Dogs, cats and birds encountered on the streets were always to be ignored and avoided. But there were exceptions. The great masses of starlings in central London at that time were a sight to see, worth stopping and looking up at, swarming in their thousands on the roof of the National Gallery in the late afternoons and taking off simultaneously in a fluttering, shrieking cloud that swooped all of a piece across the London sky.  And I regularly fed the pigeons in Trafalgar Square which stood ravenously on my hands, shoulders and head to get at the corn on my open palm.  A strange anomaly of urban animal-loving.  Now they are flying rats, filthy, disease-ridden.  They have been hounded out of Trafalgar Square and are shot in the dead of night to discourage their presence on public buildings and under bridges.  But I have a photograph of my mother and me with pigeons perched on our heads and shoulders, and my mother smiling quite benignly.

I went with her to the butcher and sat in my pushchair, close to the pale sawdust, looking at dead chickens hanging by the neck from hooks, and slabs of meat being tidied with string into unfleshy shapes that bore no relation to anything that had ever lived.  It was a shop where they neatened death into food.  And it was a kosher butcher, which meant that the meat had been drained of its life blood and prayed over.  Processed away from living creatures as far as it was possible and the processing continued back home in the kitchen.  Salt beef was an oval cylinder tied up with string, fish was filleted and covered in matzo meal batter, liver was chopped into a patė.  Only chickens remained somewhat lifelike, though dead and featherless.  A little bit of bucolic reality.  They even retained their shape and features in the cooking.  Chicken soup, essential Jewish food, was made with the whole chicken, minus the head, including the giblets (gizzard, liver, heart, neck) any unlaid eggs (a special treat, little hard-boiled yolklets), and the feet.  Actually as Chinese as Jewish, but gnawing on a chicken’s claw, all gristle and bone, and being presented with the chewy gizzard, was a weekly childhood happiness.   So my experience of the non-human animal was the smell in the butchers, various unmediated parts of a cooked chicken, close encounters with disease-ridden pests and an appreciation of starlings.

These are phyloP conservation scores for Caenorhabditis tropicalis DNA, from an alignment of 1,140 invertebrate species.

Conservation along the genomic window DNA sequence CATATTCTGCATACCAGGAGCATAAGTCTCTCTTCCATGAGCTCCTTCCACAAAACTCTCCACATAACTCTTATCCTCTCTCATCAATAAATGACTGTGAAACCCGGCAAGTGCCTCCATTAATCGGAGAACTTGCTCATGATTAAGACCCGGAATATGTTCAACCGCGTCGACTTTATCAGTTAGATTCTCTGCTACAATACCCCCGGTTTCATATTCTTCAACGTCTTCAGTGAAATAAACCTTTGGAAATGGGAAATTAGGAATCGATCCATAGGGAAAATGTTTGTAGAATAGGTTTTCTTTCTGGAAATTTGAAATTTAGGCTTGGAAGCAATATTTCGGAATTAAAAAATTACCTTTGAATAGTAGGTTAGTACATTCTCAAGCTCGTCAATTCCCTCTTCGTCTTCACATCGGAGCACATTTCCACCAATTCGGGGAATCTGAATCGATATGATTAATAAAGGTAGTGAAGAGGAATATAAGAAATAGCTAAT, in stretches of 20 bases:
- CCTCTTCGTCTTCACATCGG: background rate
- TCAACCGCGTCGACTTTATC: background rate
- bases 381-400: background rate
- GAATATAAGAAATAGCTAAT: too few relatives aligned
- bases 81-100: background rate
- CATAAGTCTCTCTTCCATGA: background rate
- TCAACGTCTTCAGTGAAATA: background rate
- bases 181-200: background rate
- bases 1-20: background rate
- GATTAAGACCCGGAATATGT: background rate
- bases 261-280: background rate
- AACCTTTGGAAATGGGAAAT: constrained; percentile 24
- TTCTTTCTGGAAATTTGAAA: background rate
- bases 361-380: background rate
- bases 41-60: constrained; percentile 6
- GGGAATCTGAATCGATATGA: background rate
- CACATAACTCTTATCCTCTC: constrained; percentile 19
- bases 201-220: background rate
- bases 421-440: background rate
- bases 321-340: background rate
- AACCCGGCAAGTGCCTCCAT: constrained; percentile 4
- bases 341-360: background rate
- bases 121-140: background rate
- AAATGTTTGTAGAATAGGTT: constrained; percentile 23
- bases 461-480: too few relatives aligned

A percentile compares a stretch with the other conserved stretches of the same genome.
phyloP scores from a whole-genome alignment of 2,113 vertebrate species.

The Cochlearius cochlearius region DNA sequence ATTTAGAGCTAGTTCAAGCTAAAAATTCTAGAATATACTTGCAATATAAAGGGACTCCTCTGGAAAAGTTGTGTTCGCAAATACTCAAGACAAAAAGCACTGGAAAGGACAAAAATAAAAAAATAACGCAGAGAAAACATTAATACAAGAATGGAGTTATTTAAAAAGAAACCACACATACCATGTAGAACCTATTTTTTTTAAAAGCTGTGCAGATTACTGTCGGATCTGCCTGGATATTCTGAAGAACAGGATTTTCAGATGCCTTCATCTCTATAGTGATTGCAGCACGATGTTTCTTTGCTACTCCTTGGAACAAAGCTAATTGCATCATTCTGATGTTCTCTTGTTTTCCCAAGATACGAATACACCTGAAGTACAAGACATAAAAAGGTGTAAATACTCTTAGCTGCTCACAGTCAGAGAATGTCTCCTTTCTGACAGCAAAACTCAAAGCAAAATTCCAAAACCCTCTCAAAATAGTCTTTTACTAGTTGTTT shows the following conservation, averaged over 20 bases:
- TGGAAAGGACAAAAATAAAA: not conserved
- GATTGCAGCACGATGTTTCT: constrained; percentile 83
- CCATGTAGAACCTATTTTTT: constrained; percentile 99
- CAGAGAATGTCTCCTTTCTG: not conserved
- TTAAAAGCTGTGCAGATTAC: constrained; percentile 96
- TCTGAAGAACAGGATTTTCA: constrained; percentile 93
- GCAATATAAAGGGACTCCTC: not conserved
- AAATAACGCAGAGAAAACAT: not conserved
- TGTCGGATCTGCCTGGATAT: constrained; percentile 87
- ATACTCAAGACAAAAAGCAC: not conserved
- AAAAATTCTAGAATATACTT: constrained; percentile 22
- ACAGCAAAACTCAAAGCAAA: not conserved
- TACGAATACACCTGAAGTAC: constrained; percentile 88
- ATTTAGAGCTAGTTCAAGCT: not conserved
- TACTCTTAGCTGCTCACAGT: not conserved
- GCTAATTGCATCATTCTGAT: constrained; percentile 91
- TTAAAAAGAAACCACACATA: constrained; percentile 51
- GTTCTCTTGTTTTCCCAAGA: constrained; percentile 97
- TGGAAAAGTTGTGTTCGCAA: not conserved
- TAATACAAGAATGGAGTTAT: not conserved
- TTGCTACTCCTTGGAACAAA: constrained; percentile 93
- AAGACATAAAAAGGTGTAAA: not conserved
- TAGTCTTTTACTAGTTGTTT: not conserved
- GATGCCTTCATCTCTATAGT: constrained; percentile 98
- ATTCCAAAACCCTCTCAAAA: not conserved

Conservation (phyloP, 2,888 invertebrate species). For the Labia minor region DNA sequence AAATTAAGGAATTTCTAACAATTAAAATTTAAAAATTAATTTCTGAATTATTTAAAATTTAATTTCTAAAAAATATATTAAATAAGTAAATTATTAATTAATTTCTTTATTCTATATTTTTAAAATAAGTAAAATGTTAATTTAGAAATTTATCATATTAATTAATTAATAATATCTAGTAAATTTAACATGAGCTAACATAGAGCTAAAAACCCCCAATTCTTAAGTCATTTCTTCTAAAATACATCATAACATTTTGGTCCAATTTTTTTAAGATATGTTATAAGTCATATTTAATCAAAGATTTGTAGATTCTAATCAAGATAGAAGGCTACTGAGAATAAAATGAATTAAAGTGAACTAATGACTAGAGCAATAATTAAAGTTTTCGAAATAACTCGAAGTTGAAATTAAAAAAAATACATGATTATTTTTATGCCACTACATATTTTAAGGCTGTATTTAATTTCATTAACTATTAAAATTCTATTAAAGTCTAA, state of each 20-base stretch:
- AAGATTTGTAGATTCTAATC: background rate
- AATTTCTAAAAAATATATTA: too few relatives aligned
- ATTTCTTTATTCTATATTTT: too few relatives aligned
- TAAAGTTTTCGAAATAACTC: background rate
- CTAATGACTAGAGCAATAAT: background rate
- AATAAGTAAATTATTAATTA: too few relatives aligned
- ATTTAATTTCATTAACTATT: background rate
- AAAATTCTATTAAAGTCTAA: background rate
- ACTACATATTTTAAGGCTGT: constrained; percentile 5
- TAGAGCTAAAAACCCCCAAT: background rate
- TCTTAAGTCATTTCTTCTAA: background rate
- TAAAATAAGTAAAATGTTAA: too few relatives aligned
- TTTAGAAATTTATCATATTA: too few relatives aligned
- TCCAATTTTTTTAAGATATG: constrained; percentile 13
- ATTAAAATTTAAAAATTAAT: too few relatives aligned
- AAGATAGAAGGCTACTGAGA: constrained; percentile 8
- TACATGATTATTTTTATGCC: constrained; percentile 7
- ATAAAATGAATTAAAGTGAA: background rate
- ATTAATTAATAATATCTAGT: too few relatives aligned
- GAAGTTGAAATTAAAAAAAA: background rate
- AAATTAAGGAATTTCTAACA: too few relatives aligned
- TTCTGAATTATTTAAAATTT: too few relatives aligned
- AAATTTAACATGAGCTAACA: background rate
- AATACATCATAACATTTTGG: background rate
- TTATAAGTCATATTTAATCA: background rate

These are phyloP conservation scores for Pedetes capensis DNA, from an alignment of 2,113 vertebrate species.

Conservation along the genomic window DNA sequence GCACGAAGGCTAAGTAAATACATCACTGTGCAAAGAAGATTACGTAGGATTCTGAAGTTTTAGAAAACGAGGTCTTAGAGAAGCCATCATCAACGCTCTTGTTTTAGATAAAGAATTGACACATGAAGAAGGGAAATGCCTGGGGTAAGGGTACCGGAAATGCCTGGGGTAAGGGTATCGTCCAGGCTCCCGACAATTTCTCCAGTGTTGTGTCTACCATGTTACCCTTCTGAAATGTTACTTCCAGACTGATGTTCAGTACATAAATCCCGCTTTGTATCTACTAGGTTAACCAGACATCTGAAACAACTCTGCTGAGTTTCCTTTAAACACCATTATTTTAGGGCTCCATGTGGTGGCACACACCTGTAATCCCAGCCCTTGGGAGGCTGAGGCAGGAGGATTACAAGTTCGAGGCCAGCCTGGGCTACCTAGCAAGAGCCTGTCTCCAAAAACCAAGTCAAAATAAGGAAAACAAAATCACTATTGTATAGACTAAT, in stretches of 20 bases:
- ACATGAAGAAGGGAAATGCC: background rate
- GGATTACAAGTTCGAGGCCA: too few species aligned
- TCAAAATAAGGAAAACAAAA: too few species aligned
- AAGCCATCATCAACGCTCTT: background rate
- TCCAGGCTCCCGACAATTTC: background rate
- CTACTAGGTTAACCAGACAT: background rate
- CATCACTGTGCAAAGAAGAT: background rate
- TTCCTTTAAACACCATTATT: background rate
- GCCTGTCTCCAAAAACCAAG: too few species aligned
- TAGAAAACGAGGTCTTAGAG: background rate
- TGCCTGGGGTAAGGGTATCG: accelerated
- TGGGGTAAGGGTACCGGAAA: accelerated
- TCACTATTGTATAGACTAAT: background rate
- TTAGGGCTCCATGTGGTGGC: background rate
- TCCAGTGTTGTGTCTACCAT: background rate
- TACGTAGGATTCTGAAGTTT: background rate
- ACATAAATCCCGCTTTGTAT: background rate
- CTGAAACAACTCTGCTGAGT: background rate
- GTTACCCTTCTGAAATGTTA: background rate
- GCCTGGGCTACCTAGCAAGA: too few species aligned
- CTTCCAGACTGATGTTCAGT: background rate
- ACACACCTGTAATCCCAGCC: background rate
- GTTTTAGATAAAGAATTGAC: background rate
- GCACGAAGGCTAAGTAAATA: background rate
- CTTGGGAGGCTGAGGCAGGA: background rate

There was, of course, Georgie, the budgie, who had every week to have his cage ritually cleaned, which indicates that my parents were not as harshly averse to animals as I suggest. And once I found a baby bird fallen from a nest in Regent’s Park.  I brought it home to the flat.  My mother, confronted with the poor, helpless, squealing thing, got a saucer of bread soaked in milk and we tried to feed it with tweezers, but it wouldn’t or couldn’t eat, and writhing in our nervous, urban hands, wriggled away and fled at its first opportunity to the darkness and warmth behind the radiator, where it got stuck.  It was a grim nature lesson.  My mother, panicking, as I would now in the same circumstances, tried to tease it and then poke it out with a stick of some kind – a wooden spoon, a fish slice?  The wretched little creature screamed for its own kind, and shrank from the probe, and we wailed and flailed around trying to get at the trapped bird, making it retreat even further into stuckness, and us all the more appalled.  It was doubly in the wrong place.  Not at the foot of a tree under its nest.  Wedged in the space between a far-too-hot metal radiator and the living-room wall.  Eventually, the cheeping stopped.  My mother flapped on the phone to the porters in the entrance hall and one of them arrived to dig out and dispose of the corpse.